When Quraish saw the firm determination of the Muslims to shed the last drop of blood for the defence of their Faith, they came to their senses and realized that Muhammad’s followers could not be cowed down by these tactics. After some further interchange of messages they agreed to conclude a treaty of reconciliation and peace with the Muslims.
The clauses of the treaty go as follows: The Muslims shall return this time and come back next year, but they shall not stay in Makkah for more than three days. They shall not come back armed but can bring with them swords only sheathed in scabbards and these shall be kept in bags. War activities shall be suspended for ten years, during which both parties will live in full security and neither will raise sword against the other.
If anyone from Quraish goes over to Muhammad (pbuh) without his guardian’s permission, he should be sent back to Quraish, but should any of Muhammad’s followers return to Quraish, he shall not be sent back. Whosoever wishes to join Muhammad (pbuh), or enter into treaty with him, should have the liberty to do so; and likewise whosoever wishes to join Quraish, or enter into treaty with them, should be allowed to do so.
Some dispute arose with regard to the preamble When the agreement was to be committed to writing, ‘Ali bin Abi Talib, who acted as a scribe began with the words: Bismillâh ir-Rahman ir- Raheem, i.e., "In the Name of Allâh, the Most Beneficent, the Most Merciful" but the Makkan negotioator Suhail bin ‘Amr declared that he knew nothing about Ar-Rahman and insisted upon the customary formula Bi-ismika Allâhumma, i.e., "In Your Name, O Allâh!" The Muslims grumbled with uneasiness but the Prophet (pbuh) agreed.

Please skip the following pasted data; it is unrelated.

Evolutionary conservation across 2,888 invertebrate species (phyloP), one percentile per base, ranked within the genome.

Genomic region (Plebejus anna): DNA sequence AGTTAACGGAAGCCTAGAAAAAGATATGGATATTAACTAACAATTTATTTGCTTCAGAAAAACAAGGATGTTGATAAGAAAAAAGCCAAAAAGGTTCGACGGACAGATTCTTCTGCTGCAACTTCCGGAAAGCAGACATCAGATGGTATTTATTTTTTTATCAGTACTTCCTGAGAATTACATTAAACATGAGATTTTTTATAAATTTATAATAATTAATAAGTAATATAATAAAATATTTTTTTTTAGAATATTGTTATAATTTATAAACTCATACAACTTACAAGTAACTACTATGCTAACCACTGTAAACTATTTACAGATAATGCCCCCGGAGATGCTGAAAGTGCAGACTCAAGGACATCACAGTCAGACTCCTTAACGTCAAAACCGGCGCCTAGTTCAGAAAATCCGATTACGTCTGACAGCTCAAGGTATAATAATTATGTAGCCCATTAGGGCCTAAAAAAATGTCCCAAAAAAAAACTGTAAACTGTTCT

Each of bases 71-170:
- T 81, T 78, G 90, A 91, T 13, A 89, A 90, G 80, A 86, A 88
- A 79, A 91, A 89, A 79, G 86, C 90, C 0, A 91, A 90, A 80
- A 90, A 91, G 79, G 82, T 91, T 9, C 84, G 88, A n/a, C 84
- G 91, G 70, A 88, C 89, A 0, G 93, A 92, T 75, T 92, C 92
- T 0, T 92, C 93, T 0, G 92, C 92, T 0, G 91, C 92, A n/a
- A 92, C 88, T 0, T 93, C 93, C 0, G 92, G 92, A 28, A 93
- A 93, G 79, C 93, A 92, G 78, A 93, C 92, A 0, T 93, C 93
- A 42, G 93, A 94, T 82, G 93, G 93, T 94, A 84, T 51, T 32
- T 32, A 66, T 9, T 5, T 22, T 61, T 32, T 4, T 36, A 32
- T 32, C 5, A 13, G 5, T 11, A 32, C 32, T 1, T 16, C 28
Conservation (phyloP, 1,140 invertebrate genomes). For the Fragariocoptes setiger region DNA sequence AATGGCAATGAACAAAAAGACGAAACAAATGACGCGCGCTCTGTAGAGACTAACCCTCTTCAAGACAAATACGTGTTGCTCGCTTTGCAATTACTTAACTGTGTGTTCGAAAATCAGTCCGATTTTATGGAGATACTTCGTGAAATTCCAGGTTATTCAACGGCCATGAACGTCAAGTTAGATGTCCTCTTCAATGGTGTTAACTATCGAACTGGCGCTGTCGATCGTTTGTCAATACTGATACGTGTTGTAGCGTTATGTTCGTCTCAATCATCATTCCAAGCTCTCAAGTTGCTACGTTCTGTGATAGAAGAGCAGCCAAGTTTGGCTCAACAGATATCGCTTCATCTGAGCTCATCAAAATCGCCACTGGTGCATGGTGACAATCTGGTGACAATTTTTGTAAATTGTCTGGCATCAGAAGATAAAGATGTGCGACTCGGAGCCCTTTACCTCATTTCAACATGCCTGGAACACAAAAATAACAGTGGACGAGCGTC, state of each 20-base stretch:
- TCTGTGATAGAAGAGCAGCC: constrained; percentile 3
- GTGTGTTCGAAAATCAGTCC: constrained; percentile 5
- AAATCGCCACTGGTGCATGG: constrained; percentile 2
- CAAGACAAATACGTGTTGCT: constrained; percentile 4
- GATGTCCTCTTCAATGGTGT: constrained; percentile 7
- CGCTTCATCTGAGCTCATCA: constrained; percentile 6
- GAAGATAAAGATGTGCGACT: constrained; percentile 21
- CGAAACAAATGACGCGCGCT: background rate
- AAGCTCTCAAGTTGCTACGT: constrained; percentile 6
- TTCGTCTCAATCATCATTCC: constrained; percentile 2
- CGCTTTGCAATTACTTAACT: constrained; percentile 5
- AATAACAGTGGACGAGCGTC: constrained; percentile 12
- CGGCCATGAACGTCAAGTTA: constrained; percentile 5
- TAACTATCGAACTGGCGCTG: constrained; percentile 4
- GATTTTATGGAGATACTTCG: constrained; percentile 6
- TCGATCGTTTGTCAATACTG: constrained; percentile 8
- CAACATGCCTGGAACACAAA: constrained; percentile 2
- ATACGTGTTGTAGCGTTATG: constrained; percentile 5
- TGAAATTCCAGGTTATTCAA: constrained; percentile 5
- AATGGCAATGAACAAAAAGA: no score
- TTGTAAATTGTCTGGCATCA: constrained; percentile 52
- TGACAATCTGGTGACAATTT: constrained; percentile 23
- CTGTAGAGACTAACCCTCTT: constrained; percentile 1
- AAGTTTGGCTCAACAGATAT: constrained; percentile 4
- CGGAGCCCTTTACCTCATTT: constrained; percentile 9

He then wrote, "This is what Muhammad, the Messenger of Allâh has agreed to with Suhail bin ‘Amr." Upon this Suhail again protested: "Had we acknowledged you as Prophet, we would not have debarred you from the Sacred House, nor fought against you. Write your own name and the name of your father." The Muslims grumbled as before and refused to consent to the change. The Prophet (pbuh), however, in the larger interest of Islam, agreed.
When the peace treaty had been concluded, the Prophet (pbuh) ordered his Companions to slaughter their sacrificial animals, but they were too depressed to do that. The Prophet (pbuh) gave instructions in this regard three times but with negative response.
He told his wife Umm Salamah about this attitude of his Companions. She advised that he himself take the initiative, slaughter his animal and have his head shaved. Seeing that, the Muslims, with rended hearts, started to slaughter their animals and shave their heads.
Quraish had recognized the legitimate Muslims’ existence on the scene of political life in Arabia, and began to deal with the believers on equal terms.
Quraish in the light of the articles of the treaty, had indirectly relinquished its claim to religious leadership, and admitted that they were no longer interested in people other than Quraish, and washed their hands of any sort of intervention in the religious future of the Arabian Peninsula.
Muslims got ample time to propagate Islam, their sole target was to provide an atmosphere of freedom as regards to ideology or religion.
Within the two years following the conclusion of the treaty, double as many entered Islam as ever before. This is supported by the fact that the Prophet (Allah bless him and give him peace) went out to Al-Hudaibiyah with only 1,400 men, but when he set out to liberate Makkah, two years later, he had 10,000 men with him.